If California passed a law that compelled parents to vaccinate their children, that would clearly raise questions about the rights of families to decide how best to raise their children. But CA is not going to do that. Instead, we’re talking about whether the state may place various burdens on parents who don’t allow their children to be vaccinated, and in particular, whether the state may exclude unvaccinated children from state-recognized schools and daycares. Actually, the discussion is even more removed from the act of vaccination than that: Contemporary debates about nonmedical exemptions focus on the burdens states may place on parents who both (1) refuse to vaccinate their children and (2) want to have their unvaccinated children attend state-recognized schools. But it’s not so clear that this involves the state in the sorts of direct interventions in family life that ought to be prohibited by family autonomy.

      I need to think some more about this. Thank you for the chance to get started!

  3. Jamie,
    Thanks for your thoughts on personal-belief exemptions (I never use the term “philosophical” exemption since it’s an obvious misuse of the term!) and the free-rider problem. Your gesture towards family autonomy is quite useful, as it allows a framework for discussing vaccine resistance without the usual accusations of selfishness. There are so many reasons parents refuse some or all vaccines—a risk perception calculus, for example, that magnifies the risks associated with vaccines. Nothing selfish about that decision.
    In most contexts, the protective inclination of parents towards children is thought of as a good thing. Yet in the vaccine debate, it amounts to selfishness in the vaccine debate.
    I argued in a paper (which is forever in=press but available on academia.edu if you’d like to read) that vaccine skeptical parents are merely being the attentive health allies that public health and institutional medicine have encouraged them to be as more health work is downloaded onto the individual.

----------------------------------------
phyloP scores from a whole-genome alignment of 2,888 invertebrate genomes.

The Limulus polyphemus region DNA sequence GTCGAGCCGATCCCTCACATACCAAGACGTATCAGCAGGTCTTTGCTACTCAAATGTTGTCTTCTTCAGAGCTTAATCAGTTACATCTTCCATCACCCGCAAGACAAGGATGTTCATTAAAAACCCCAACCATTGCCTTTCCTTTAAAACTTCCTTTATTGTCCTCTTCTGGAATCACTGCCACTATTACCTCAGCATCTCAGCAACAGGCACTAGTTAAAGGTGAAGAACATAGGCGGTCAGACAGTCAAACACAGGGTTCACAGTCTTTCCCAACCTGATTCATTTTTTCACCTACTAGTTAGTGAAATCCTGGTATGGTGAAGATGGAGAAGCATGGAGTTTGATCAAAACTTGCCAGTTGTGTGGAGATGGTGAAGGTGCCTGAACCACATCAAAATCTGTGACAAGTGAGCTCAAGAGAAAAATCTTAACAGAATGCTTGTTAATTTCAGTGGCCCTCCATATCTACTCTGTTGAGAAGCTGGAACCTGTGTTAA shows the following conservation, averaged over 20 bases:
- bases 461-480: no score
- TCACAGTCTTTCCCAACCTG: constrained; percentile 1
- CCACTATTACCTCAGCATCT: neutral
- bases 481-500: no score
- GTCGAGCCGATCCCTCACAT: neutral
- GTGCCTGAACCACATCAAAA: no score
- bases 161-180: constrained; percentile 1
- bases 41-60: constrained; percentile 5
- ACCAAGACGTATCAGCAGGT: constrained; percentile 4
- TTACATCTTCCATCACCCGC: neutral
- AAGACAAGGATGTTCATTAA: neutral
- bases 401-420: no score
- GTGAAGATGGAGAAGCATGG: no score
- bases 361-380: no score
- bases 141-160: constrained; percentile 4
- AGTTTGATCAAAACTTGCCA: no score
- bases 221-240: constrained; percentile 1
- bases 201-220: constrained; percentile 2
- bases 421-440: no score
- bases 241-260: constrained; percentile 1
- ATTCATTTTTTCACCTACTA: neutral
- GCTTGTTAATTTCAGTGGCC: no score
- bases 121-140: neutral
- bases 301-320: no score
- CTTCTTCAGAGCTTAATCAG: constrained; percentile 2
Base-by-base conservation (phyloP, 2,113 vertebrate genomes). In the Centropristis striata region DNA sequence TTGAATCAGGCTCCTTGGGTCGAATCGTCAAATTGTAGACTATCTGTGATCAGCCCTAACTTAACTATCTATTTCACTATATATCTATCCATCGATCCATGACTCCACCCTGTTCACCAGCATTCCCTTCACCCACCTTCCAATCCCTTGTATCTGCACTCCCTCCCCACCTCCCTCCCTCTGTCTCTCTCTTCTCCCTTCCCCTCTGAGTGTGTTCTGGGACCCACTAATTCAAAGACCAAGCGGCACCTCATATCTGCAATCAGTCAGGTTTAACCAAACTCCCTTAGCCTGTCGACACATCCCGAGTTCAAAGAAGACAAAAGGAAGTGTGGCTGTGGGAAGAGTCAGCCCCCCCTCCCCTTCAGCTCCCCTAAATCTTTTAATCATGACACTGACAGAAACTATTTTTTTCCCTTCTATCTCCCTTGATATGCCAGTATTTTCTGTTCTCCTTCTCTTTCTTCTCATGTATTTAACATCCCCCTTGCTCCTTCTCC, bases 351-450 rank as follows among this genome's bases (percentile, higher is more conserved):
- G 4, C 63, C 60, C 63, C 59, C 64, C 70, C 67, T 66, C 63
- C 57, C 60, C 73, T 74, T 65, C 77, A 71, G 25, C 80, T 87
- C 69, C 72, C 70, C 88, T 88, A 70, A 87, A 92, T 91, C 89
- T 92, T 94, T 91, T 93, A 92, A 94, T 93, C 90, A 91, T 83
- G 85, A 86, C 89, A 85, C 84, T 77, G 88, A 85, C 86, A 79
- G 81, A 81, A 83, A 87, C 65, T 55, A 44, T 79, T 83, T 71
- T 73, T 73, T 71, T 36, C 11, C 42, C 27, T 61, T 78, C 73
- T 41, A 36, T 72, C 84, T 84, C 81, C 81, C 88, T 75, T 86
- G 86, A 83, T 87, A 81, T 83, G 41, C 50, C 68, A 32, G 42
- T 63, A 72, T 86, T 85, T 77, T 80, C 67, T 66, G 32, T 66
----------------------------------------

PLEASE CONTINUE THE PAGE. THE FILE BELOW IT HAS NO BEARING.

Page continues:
Jennifer Reich, a sociologist, situates vaccine hesitancy and refusal within the norm of “intensive mothering” now burdening middle class moms like myself. Childcare is supposed to be hard work! Decisions made in the best interest of the child are not supposed to be made easily! Parents search for information because that’s what informed consent dictates. But more internet searching on vaccine safety raises doubts rather than calms those fears.
    Indeed, social justice is often impeded with the inward focus on the family. But the charge of free riding suggests rational agents looking to maximize personal benefits at the expense of others. This does not appear to be the case here. Hope to see more writing on family autonomy and vaccine choice.

  4. (Now reading the comments by Mark and Jamie) You might consider the work of Saad Omer, who similarly suggests that parents should receive counselling from a HC professional before being granted a personal belief exemption. But he does not make any claims about the possibility of persuasion. Instead he has the empirical evidence to support the claim that more bureaucratic obstacles to gaining vaccine exemptions — needing to get a waiver notarized, needing to write a detailed letter explaining one’s reasons for vaccine refusal, etc.–results in far fewer people pursuing that option. Such “nudges” seem consistent with democratic choice and will lower exemptions without garnering garnering the kinds of political backlash one expects with stronger measures like mandatory vaccination for school-entry.

    • Mark Navin says:

      Hi, Maya. It’s good to see you here!

      From what I’ve read, burdensome waiver application processes can dramatically decrease the number of parents who apply for waivers (by 30-50%, I think). This is primarily because fewer people apply for waivers when they are harder to get. But if the value of vaccine education sessions is that they are burdensome on parents — rather than that they change people’s minds — then I wonder whether there are other ways to make the waiver process burdensome that don’t require health officials to waste time talking with parents. Perhaps people who want exemptions should be forced to pay a fine or to do community service? Or maybe we could increase their civil or criminal liability for causing infections (as Caplan and others have argued)?

      It may seem less coercive to require someone to attend an education session than to pay a tax or to take on increased liability. Persuasion may seem less coercive than taxation. But if the education sessions decrease vaccination rates because they are burdensome (rather than because parents who attend them are persuaded), then there may be nothing intrinsic to the education sessions to commend them. Instead, perhaps we ought to find less costly ways to generate burdens that are significant enough to lead to the desired reductions in waiver rates.